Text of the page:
Copyright Criminals Documentary

Copyright Criminals Documentary

Can You Own A Sound?

The Copyright Criminals documentary explores the impact that sampling and remixing has had on modern musicians, veteran performers, and anyone who has listened to contemporary pop hits in the past 20 years. The film is a musical thrill ride, with an intricately layered soundtrack and visual montages that keep viewers moving in their seats. The Funky Drummer Edition includes the original documentary, plus featurettes spotlighting Public Enemy’s Chuck D, James Brown Band drummer Clyde Stubblefield, and Cee-Lo Green—along with the amazing video remix skills of Eclectic Method and other additional content. Copyright Criminals showcases many of hip-hop music’s founding figures like Public Enemy, De La Soul, and Digital Underground—along with emerging hip-hop artists from record labels Definitive Jux, Rhymesayers, Ninja Tune, and more. It also provides an in-depth look at artists who have been sampled, such as Clyde Stubblefield funk legend George Clinton. As artists find ever more inventive ways to insert old influences into new material, this documentary asks a critical question, on behalf of an entire creative community: Can you own a sound?


Interviews with musicians, djs & producers: Public Enemy, De La Soul, George Clinton, Clyde Stubblefield, Eclectic Method, Mix Master Mike, Shock G, Pam the Funkstress, El-P, Mr. Len, Miho Hatori, DJ Spooky, Matt Black, Bobbito Garcia, Prefuse 73, Sage Francis, Prefuse 73, DJ Qbert, Eyedea & Abilities, Pete Rock, and Saul Williams.

Editorial Reviews:

USA Today: “Producers Benjamin Franzen and Kembrew McLeod craft a compelling and insightful documentary illuminating both sides of a hotly debated issue: Should the original artists get paid when someone samples their work? Are current copyright laws out of step with our mashed-up, high-tech culture? Heavy hitters from the world of hip-hop—such as Public Enemy’s Chuck D and members of De La Soul—weigh in, along with producers, lawyers … and musicians.”

Pop Matters: “Benjamin Franzen and Kembrew McLeod’s exceptionally smart and energetic documentary lays out the complexities of sampling—artistic and political, legal and philosophical. Comprised of split screens, overlapping and overlaid sounds, an assemblage of images and noise, the movie effectively stages its argument even as it makes it.”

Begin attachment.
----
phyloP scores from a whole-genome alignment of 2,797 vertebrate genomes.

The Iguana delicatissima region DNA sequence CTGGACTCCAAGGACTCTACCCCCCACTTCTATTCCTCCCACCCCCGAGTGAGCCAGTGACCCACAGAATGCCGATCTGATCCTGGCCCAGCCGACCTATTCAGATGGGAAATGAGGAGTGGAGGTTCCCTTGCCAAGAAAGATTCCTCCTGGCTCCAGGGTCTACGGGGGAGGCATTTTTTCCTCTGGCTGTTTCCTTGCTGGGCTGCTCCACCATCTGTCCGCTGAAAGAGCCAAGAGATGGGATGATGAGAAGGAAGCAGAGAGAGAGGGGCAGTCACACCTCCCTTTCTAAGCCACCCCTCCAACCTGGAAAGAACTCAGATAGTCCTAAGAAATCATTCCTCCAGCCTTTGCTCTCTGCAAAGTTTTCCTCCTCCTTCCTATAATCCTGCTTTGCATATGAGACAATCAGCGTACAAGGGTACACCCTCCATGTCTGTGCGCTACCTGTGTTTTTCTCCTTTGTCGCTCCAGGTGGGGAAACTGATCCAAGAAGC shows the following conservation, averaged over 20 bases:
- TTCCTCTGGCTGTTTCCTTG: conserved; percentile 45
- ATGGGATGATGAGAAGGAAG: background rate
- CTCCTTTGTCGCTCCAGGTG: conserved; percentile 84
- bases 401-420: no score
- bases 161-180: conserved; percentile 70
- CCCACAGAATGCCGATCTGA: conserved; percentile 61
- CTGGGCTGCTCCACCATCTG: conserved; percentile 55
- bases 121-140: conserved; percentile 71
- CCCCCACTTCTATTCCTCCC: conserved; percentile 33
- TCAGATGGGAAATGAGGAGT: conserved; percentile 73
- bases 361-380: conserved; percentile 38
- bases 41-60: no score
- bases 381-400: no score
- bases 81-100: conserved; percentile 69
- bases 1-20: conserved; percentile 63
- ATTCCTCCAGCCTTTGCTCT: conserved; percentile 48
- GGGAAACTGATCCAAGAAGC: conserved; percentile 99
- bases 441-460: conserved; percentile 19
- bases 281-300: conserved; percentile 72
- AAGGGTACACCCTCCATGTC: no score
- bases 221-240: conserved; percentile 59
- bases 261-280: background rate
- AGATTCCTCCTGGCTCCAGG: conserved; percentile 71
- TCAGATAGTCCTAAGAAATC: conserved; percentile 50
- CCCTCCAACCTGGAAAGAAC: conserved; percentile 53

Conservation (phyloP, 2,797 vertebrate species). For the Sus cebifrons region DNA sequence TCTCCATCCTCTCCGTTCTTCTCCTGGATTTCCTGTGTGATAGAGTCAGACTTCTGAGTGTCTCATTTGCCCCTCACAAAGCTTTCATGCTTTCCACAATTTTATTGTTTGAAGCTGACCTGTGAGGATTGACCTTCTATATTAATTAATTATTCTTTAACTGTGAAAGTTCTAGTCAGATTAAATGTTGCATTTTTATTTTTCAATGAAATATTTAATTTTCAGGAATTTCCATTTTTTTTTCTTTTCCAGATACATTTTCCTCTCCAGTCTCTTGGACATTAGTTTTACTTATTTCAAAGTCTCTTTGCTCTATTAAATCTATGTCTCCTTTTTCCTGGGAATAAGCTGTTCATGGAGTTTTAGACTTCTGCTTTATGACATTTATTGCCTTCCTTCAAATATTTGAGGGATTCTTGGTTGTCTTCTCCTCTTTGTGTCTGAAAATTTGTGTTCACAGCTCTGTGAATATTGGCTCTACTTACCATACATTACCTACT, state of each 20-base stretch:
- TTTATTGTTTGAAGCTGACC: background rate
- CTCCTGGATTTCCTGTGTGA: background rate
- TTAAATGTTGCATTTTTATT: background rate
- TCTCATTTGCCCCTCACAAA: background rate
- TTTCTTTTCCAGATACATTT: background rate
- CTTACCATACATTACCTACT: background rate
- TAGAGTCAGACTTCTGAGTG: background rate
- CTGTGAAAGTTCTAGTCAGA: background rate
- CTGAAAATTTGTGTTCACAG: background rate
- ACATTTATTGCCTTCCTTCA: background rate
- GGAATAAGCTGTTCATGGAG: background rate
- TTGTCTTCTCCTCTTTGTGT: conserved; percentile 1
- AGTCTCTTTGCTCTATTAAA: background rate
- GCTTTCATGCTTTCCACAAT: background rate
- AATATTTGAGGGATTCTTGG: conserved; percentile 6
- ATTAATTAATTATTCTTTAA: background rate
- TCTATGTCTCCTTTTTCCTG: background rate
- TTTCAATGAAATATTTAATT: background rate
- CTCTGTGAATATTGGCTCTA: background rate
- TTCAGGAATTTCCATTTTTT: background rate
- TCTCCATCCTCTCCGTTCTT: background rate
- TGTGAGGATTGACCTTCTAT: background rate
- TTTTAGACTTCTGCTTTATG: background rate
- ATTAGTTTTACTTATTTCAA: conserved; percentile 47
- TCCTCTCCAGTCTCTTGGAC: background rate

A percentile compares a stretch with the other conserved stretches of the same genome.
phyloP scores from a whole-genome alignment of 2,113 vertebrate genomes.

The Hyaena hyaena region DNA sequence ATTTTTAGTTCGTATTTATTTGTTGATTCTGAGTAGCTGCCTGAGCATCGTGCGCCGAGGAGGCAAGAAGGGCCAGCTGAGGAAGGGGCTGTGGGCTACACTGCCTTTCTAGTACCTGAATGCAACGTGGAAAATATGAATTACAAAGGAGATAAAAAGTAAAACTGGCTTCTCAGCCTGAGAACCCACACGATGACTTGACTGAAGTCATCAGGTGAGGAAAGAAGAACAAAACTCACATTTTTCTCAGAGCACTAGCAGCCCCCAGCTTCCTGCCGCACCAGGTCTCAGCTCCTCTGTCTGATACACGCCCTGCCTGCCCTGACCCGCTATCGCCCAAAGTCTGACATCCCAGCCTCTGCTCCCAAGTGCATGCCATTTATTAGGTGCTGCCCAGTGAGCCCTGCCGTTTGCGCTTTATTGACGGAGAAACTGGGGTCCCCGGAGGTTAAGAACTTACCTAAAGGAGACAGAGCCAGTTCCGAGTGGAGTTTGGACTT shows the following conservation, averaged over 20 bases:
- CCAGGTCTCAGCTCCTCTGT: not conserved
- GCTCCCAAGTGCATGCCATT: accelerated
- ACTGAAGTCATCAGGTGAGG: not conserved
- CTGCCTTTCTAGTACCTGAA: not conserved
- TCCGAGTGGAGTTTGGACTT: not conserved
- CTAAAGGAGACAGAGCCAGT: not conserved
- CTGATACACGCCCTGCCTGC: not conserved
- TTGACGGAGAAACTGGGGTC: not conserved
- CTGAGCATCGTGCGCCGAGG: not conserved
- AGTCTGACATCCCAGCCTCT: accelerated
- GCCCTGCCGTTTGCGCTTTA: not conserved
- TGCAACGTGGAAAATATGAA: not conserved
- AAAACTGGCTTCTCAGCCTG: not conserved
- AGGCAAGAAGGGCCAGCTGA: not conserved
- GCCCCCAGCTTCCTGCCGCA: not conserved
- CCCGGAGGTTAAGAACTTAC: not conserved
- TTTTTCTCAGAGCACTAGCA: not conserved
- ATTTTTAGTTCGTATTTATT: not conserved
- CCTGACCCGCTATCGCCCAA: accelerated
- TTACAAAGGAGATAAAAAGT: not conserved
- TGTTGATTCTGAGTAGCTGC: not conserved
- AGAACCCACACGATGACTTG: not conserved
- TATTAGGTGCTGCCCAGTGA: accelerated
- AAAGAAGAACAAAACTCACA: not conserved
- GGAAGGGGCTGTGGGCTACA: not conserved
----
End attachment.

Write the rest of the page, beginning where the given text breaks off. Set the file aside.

The Salt Lake Tribune: “I have nothing but praise for the delivery of the message as well as the technical execution. The film covers the major points on both sides of the issue, and while didn’t change my opinion on sampling, it did offer new points that I hadn’t considered. That’s exactly what a documentary should do.”

Markalan - Originally from Cincinnati, Ohio, Markalan moved to Pacific Beach in 1994. During his first four years in San Diego, he worked as a photographer for the United States Navy. Over the past decade, he's been behind the bar or turntables in many of San Diego's nightclubs, and venues. He's shared his musical selections with Southern & Baja California, and the Mayan Riviera. During these years, he could be found exchanging his time for vinyl at Groove Records and Siesta Records. 

He often worked for trade, to support his vinyl addiction. He currently owns over 8,000 records. "Listening to my father's albums is when it all began. Flipping through the stacks, cleaning off the LP, placing the needle on the record, reading the lyrics, studying the artwork, and enjoying the rich analog sound. Sure, there are occasional pops & you might have to clean the record. You actually have to flip the record at the end of the side. It's not a play list or program on shuffle. You are present, involved, and engaged in the listening process. 
Please Keep Vinyl Alive & Support Local Artists!" 
Markalan

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